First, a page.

Drink + Dine

15 Questions for Award-Winning Chef and Fi’lia Creator, Michael Schwartz

October 20, 2016
Written by: Yasha Wallin
Writer
 

To say Michael Schwartz knows about food would be an understatement. The James Beard award-winning chef is behind Michael’s Genuine Food & Drink, Harry’s Pizzeria, Cypress Tavern, and launching October 26th, he’ll open the highly anticipated Fi’lia at SLS Brickell in Miami, with a second location opening at the James Hotel in West Hollywood in 2017. To learn more about the man behind some of the country’s most coveted meals, we caught up with Schwartz, here.

  1. You’ll be opening a Fi’lia in both Miami and LA – what will be unique about each location? They will look different but the spirit of the restaurant will remain the same, menus will stay true to what we’re starting here. But it’s still very early. We are looking forward to getting Miami open, and feeling it out. A lot can happen from now until we get to LA. Miami will do some heavy lifting which will benefit LA. I’m sure we will learn a lot that will inform what we do on the West Coast. Also, regarding sourcing, we’re going to take advantage of the uniqueness of both locations and their relative seasonality in the kitchen.

    fi'lia dining room

    Fi’lia at SLS Brickell

  2. What commonalities will we find in both locations? The same genuine approach to hospitality that defines our restaurants, and straightforward approach to food, technique, and ingredients.  filia
  3. As history has it, Fi’lia West Hollywood will be a sort of return home for you. Can you tell us more about that? I left Philly without a plan and headed out west. It was 1986, and I was in the right place at the right time. Asian Fusion was on fire there, and I was working for the man, Wolfgang Puck. That’s when the whole thing clicked for me—a simple approach to cooking, sourcing quality ingredients at the peak of the season and letting them speak for themselves on the plate. It’s stuck with me ever since.
  4. How similar is California-cuisine to Italian? The respect for the “terroir,” the ingredients and a seasonal style of cooking: These things are what Italian cuisine is all about, and why I love California. Here in Miami, we have a year-round growing season, and we are made better cooks each day for making what we have work, which sometimes isn’t much! But the bounty out west—it’s truly a cook’s playground. There it’s sometimes more about not trying to do too much. Fi'lia Taste of Brickell
  5. What makes Miami’s culinary landscape unique? It’s so dynamic. So many Latin American cultures all coexisting and influencing each other. It’s a very vibrant environment to be a chef.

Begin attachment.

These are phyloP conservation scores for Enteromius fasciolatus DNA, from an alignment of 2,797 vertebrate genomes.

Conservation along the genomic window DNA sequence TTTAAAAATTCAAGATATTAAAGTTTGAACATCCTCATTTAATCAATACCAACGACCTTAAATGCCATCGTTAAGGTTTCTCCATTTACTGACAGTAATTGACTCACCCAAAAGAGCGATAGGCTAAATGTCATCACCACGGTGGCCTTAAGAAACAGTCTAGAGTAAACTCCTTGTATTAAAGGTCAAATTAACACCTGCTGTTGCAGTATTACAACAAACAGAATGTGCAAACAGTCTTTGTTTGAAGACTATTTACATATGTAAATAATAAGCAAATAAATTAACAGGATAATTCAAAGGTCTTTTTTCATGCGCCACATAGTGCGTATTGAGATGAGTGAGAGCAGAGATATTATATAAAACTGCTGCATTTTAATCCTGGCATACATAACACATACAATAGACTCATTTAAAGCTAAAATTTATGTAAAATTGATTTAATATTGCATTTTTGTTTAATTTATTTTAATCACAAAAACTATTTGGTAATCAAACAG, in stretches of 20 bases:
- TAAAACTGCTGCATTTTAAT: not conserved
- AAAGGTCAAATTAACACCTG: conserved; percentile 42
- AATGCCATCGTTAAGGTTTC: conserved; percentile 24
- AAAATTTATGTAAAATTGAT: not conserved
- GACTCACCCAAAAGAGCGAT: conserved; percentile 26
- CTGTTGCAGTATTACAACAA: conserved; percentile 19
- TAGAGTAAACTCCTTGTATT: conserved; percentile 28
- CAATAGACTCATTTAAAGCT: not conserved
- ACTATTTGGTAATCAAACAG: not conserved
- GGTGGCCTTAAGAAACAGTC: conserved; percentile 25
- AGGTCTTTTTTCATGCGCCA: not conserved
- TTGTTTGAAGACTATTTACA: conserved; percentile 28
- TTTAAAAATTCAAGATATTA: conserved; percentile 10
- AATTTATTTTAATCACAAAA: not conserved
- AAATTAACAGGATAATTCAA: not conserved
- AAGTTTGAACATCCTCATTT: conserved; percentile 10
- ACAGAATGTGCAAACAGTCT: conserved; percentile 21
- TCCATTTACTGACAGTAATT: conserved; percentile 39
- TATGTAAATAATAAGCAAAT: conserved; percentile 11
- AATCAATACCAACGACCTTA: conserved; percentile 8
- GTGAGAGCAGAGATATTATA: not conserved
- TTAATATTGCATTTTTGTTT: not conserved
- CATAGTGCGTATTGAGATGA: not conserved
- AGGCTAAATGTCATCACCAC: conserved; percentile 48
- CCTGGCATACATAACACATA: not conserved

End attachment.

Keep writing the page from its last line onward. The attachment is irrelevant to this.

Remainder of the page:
6. What ingredients do you always have on hand: your kitchen essentials? Great olive oil and salt. Something fresh on the counter.
    Fi'lia Olive Oil
  7. You grow vegetables and herbs at home. Any advice for novices who want to start their own garden? Talk to a professional first, and I don’t mean me! I got a lot of help from people who do this for a living. And you need patience. We started a herb garden in the backyard when we redid the kitchen. It’s right outside so we can snip things as we cook—which we love to do at home now even more as a family. We have some tomatoes and have been collecting a few fruit trees, especially citrus which does really well down here. The calamondin is one I love. The fruit is a super sweet and tart and looks like a tiny orange. They are so packed with flavor, an excellent substitute for lime to squeeze on any slow roasted meat in taco form. Or to perk up a smoked salmon bagel!
  8. A recent article touted the health benefits of pasta, do you agree with this new insight? I’m on a mission right now! Eating better and exercise. You have to do both and be disciplined about it. Or that’s what I’ve found works for me, or it just doesn’t happen. We ate a lot of pasta while we were working on the menu for Fi’lia. It catches up to you! Fi'lia Pasta2
  9. Tell us about the Caesar salad “cart” we’ll get to indulge in at Fi’lia. A salad and its dressing are always better when made fresh. Hence the cart. This thing was designed from scratch to be efficient and functional in the room, but some of its best attributes are the intangibles, like the ridiculous aroma that will waft through the dining room when the cart is near. Cue the garlic croutons toasted to order. Fi'lia Ceasar
  10. What indicates a great olive oil, and where did you source the one used at Fi’lia? The most important thing is it’s got to be fresh. It seems obvious, but I can’t emphasize that enough – even more important than the flavor profile. We’re getting ours from Italy through a Miami-based company. Right now it’s Italian, and we will only source from the current harvest. The plan is to rotate the product often (go through a lot of it!) at the restaurants.
  11. Best cocktail to pair with pizza? I was going to say rosé! Maybe a spritz before that.
  12. Tell us something interesting about yourself that we might not know. When I was a young cook, at my first restaurant job in the kitchen of an Italian restaurant in Philly, I would work with the pasta cook and help him drop the pasta in the water to boil. One night he wasn’t there, and I had to cover the station for the first time by myself. It was a disaster, and I was thrown off the line for not being able to keep up.
  13. When did you know you wanted to be a chef? Then!
  14. If you had to cook with only five ingredients for the rest of your life, what would they be? A beautiful fish, herbs, olive oil, sea salt and Meyer lemon.
  15. Pizza or pasta? Today I’ll go with pasta. Ask me again tomorrow.
    Fi'lia Menu and Tablescape

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